Posts Tagged: European paper wasps
In real life, frogs eat flies, mosquitoes, bees, wasps and other insects. But have you ever seen a frog's mouth filled with an entire...
Adrienne R. Shapiro of Davis captured this image of a nesting European paper wasps in the mouth of a garden frog statue in a Davis neighborhood. (Photo courtesy of Adrienne R. Shapiro)
A European paper wasp nest in Vacaville, Calif. (Photo by Kathy Keatley Garvey)
A European paper wasp peeks over a yellow rose in Vacaville, Calif. (Photo by Kathy Keatley Garvey)
European paper wasps exiting a nest in a recycling bin at the University of California, Davis. (Photo by Kathy Keatley Garvey)
A yellowjacket drinking water on a hot day. Its black antennae distinguish it from the orange-tipped antennae of the European paper wasp. (Photo by Kathy Keatley Garvey)
They didn't get the memo. A sign on a recycling bin near the Mann Laboratory at the University of California, Davis, clearly reads "Bottles and Cans...
A sign on a UC Davis recycling bin clearly says "Bottles and Cans Only." It says nothing about wasps. (Photo by Kathy Keatley Garvey)
Close-up of the European paper wasps building their nest beneath the overhanging lid of a recycling bin. (Photo by Kathy Keatley Garvey)
European paper wasps even built a nest in a donation box in the Reiman Gardens, Iowa State University. "These ladies had expensive taste," quipped associate professor Amy Toth, who reseachers European paper wasps. (Photo by Amy Merritt, Reiman Gardens)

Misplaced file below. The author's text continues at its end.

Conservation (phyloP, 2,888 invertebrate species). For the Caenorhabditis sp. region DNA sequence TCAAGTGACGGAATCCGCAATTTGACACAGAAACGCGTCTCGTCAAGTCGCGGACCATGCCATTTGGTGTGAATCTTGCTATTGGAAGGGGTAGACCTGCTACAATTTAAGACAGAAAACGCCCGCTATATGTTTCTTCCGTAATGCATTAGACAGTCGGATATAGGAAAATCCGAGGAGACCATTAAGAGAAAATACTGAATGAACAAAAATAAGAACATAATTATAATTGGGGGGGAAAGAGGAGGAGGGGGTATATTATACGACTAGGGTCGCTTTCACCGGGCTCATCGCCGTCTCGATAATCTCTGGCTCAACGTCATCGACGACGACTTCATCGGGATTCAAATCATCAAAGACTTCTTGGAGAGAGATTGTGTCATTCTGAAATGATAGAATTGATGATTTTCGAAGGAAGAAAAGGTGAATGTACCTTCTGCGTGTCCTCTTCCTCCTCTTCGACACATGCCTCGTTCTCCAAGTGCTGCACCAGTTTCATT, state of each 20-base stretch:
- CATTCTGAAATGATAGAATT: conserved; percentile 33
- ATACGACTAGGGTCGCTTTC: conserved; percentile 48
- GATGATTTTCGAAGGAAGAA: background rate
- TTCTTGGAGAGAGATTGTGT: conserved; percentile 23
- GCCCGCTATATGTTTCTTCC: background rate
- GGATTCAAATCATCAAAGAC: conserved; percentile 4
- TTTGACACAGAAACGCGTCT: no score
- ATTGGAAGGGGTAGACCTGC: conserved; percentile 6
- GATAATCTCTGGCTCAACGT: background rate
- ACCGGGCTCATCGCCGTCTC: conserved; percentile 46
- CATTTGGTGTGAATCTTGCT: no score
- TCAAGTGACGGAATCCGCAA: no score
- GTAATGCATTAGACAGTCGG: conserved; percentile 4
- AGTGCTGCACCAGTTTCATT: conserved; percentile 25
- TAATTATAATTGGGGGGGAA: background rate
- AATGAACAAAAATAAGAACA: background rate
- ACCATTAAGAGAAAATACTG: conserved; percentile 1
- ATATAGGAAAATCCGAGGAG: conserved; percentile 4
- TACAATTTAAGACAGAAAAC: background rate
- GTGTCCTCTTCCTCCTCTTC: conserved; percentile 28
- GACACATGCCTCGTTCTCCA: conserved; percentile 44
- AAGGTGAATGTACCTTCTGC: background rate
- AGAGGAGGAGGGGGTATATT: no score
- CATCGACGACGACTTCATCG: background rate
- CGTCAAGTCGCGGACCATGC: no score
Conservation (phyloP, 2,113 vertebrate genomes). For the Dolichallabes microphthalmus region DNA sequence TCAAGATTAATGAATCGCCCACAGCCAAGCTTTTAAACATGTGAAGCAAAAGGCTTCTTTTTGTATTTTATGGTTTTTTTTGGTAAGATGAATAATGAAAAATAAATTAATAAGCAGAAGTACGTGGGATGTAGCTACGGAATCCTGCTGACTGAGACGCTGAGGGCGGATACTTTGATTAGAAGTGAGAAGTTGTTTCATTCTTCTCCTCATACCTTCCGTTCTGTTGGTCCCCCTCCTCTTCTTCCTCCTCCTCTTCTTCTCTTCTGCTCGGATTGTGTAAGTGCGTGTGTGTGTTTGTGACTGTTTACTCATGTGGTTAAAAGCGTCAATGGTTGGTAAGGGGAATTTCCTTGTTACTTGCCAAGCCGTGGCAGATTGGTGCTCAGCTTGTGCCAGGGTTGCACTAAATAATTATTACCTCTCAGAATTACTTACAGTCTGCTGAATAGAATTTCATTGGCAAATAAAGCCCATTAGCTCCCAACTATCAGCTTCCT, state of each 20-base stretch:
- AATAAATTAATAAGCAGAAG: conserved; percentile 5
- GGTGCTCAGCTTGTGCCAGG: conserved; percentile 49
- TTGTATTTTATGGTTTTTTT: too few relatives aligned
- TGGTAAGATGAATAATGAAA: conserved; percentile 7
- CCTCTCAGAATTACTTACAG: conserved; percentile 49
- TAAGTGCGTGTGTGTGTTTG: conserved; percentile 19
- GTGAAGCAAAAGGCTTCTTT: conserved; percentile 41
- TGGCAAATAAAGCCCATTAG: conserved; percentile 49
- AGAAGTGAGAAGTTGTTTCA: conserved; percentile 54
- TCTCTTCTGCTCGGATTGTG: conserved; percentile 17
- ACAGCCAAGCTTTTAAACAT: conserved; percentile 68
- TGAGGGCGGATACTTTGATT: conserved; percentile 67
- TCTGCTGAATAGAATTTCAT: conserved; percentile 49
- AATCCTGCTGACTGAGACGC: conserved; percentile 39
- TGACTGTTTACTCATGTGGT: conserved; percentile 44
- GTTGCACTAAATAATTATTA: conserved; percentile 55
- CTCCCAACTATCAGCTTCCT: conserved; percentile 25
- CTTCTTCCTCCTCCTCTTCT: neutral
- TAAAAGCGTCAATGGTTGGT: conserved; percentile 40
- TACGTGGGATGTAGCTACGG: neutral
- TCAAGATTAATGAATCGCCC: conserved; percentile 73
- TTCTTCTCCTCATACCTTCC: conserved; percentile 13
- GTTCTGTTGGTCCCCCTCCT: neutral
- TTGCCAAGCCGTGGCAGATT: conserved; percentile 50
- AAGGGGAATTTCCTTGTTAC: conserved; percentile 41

"When we try to pick out anything by itself, we find it hitched to everything else in the Universe."--John Muir, My First Summer in the Sierra Muir...
Three's company! Three juvenile Cooper's hawks, as identified by Andrew Engilis, Jr. curator of the UC Davis Museum of Wildlife and Fish Biology,cooling off in an urban birdbath in Vacaville. (Photo by Kathy Keatley Garvey)
A Gulf Fritillary gets ready to lay an egg. (Photo by Kathy Keatley Garvey)
Gulf Fritillary caterpillars defoliating the passionflower vine. (Photo by Kathy Keatley Garvey)
San Francisco Chronicle.
"The European paper wasp, which is about the same size (as the yellow jacket) but more slender, has built up to enormous numbers in some communities," said Lynn Kimsey, professor in the Department of Entomology at UC Davis. "They have been making their way out of the Sacramento area for the past 20 years."
Kimsey said the wasps have moved outward from Sacramento along river beds and water ways into the Sierra Nevada and along the delta toward San Francisco. In August, 345 wasp nests were removed in South Lake Tahoe.
European paper wasps dine on caterpillars, aphids and honeybees, but switch to mostly carbohydrates in the late summer for energy, said Andrew Sutherland, UC Cooperative Extension advisor in the Bay Area.
Vernard Lewis, UCCE specialist in the Department of Environmental Science, Policy and Management at UC Berkeley, also contributed to the story.
"Where I normally eat my lunch is one of the biggest yellow jacket nests I've seen in years," Lewis said. "It's not just here. I'm getting reports from the Berkeley campus and from Richmond, Antioch and Rodeo. Something is up. It's not just yellow jackets. It's other pests, too, like cockroaches. It's the most I've seen in at least 10 or 15 years."
Fimrite added a link in his article to the UC Statewide IPM Program Pest Note on Yellowjackets and other social wasps.
Yellow jackets, like the one above, are often confused with European paper wasps. (Photo: Wikimedia Commons)
If you've been lying awake at night wondering how European paper wasps select their mates--or if you're just naturally curious--you'll want to attend...
European paper wasp (Polistes dominulus). (Photo by Kathy Keatley Garvey)